The colon - also known as the large intestine - is the final organ of the digestive process. It is responsible for drying out indigestible food residues by absorbing fluid and producing solid waste (faeces) for elimination. Approximately 1.5 metres long, the colon has six distinct regions leading from the join with the small intestine (ileocaecal valve): caecum, ascending colon, transverse colon, descending colon, sigmoid colon and rectum.
As in the rest of the digestive tract, the colon wall is muscular, which is necessary to move waste along the colon. Propulsion along the colon is slower than the small intestine, movement taking days rather than hours. Movement is stimulated by food and exercise, but is diminished during sleep. Transit time in the colon is about 1cm per hour.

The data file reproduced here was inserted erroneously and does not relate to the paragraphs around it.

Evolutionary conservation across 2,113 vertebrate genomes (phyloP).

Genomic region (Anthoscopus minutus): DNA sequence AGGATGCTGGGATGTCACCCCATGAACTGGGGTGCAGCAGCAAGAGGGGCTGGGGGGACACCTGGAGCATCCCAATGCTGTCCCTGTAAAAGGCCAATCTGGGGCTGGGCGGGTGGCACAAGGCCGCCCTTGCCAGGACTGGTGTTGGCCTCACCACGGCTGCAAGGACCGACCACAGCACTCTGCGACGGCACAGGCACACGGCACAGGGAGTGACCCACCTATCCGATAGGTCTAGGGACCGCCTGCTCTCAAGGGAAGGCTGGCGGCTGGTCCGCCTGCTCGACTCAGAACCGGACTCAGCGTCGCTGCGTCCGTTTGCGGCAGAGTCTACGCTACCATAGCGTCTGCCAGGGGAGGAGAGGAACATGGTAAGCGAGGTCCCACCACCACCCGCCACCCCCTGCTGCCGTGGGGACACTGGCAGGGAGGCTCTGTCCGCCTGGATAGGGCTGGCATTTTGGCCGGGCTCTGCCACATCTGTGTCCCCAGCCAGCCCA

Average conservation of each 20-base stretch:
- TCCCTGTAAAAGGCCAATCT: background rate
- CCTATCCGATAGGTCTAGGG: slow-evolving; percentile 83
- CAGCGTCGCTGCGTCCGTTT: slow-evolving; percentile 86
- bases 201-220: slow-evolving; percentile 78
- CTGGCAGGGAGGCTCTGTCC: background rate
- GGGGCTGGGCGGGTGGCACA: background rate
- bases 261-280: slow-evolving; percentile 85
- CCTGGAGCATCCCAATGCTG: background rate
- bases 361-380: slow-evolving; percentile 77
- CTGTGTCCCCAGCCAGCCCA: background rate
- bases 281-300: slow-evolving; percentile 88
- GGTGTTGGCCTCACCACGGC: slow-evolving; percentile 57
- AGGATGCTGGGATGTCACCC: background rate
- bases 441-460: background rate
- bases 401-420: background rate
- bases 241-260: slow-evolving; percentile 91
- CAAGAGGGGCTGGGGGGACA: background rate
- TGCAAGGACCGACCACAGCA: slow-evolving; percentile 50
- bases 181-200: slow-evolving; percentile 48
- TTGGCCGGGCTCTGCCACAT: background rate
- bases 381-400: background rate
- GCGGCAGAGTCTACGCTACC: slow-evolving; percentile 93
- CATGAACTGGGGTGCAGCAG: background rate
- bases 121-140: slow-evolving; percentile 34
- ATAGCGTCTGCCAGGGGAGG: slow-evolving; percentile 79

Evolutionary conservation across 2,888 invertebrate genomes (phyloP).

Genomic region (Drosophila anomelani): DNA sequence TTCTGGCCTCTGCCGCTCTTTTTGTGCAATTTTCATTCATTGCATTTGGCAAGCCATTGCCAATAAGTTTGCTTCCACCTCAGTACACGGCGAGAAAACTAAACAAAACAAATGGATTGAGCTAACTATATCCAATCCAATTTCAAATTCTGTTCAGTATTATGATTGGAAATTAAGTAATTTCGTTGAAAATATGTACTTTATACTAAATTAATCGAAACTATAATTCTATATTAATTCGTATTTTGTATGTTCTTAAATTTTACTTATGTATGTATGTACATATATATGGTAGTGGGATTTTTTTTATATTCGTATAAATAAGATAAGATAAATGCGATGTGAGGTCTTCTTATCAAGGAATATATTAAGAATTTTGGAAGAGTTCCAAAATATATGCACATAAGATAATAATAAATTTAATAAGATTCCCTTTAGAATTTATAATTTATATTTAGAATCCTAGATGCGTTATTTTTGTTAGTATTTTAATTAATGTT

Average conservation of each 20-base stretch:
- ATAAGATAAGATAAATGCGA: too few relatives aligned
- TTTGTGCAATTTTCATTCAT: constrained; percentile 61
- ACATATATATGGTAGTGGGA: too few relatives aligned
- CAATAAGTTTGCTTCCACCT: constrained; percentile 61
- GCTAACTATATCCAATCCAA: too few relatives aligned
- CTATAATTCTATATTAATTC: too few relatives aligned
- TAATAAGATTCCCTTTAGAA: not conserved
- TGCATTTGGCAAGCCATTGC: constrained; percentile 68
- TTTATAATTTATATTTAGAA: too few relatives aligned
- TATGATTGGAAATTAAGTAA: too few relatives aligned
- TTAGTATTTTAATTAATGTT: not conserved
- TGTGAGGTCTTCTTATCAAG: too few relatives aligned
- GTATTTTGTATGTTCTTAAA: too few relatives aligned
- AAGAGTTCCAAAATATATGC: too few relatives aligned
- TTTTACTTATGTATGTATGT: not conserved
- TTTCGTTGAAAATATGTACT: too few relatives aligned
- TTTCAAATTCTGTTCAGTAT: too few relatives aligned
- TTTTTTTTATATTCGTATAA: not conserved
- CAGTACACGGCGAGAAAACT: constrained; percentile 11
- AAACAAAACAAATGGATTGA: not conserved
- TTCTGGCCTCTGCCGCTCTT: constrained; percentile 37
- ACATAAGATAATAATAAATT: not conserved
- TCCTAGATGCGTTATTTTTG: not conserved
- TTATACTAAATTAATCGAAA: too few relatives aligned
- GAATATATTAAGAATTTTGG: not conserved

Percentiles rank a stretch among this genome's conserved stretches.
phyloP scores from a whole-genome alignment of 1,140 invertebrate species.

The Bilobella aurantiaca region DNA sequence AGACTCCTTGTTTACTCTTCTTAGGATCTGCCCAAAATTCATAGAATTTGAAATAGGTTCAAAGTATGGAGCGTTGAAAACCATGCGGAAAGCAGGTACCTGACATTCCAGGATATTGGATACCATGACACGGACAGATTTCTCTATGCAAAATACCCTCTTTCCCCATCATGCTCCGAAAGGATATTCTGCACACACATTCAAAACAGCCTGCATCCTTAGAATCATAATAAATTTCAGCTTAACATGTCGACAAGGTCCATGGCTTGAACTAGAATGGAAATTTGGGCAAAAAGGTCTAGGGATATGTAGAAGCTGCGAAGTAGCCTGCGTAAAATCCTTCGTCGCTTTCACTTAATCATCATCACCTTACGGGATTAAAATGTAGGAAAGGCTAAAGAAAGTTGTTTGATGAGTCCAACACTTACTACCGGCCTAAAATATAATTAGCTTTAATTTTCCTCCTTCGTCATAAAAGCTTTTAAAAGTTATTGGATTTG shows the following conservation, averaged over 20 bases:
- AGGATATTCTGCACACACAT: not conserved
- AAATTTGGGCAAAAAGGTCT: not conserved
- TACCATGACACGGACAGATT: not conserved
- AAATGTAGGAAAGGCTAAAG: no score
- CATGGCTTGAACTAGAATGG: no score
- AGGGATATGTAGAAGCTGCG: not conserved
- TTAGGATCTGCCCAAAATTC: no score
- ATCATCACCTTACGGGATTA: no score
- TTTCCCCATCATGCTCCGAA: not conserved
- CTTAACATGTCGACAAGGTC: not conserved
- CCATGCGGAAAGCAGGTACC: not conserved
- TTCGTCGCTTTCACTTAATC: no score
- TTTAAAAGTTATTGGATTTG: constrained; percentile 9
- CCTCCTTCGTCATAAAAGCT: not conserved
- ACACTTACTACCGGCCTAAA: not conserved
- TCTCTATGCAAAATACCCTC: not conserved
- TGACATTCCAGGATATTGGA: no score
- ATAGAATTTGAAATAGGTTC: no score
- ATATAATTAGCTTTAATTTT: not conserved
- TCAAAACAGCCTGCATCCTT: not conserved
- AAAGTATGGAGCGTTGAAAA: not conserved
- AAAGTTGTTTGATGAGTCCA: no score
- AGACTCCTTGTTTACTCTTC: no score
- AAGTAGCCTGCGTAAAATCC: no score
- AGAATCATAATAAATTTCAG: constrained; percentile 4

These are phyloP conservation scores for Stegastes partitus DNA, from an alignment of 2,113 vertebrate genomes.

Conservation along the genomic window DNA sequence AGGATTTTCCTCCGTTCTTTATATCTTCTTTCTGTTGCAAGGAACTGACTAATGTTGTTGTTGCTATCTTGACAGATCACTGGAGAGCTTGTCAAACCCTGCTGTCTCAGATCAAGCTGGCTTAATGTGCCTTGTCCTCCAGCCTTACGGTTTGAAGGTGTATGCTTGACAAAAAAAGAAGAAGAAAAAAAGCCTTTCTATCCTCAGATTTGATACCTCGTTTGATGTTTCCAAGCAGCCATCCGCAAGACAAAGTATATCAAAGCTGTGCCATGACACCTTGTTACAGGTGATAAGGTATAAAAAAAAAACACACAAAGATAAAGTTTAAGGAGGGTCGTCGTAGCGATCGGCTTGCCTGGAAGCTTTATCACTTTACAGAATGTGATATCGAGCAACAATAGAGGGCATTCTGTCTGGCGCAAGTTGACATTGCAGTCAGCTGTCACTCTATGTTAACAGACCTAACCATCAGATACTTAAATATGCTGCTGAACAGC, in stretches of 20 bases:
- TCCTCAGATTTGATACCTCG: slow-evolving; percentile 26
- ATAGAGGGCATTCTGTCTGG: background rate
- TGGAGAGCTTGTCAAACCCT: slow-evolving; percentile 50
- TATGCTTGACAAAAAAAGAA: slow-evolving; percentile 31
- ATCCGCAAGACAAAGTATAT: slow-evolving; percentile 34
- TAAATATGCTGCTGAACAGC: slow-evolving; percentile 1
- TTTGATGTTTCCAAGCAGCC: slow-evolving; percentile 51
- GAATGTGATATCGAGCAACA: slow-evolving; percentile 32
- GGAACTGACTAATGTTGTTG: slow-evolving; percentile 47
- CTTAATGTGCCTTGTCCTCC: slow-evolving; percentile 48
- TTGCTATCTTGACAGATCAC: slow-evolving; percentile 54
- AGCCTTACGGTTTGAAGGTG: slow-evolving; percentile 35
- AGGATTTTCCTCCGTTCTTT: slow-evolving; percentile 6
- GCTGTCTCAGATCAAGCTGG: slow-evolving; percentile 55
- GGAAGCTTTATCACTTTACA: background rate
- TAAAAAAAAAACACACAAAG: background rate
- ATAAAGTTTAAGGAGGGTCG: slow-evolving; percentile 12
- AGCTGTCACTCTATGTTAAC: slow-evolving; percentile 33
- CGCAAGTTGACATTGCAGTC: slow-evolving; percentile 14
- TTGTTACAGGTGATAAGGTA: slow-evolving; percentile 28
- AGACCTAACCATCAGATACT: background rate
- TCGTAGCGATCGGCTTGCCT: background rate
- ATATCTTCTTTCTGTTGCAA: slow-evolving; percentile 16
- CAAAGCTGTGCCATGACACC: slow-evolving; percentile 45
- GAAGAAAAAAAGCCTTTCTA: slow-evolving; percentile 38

Billions of bacteria inhabit the colon, where they ferment dietary fibre and other unabsorbed substances. The colon acts as a storage organ, where mixing movements promote absorption of water, electrolytes and bacterial fermentation products. Mucus produced in the colon is important in easing the passage of waste products towards the rectum and anus.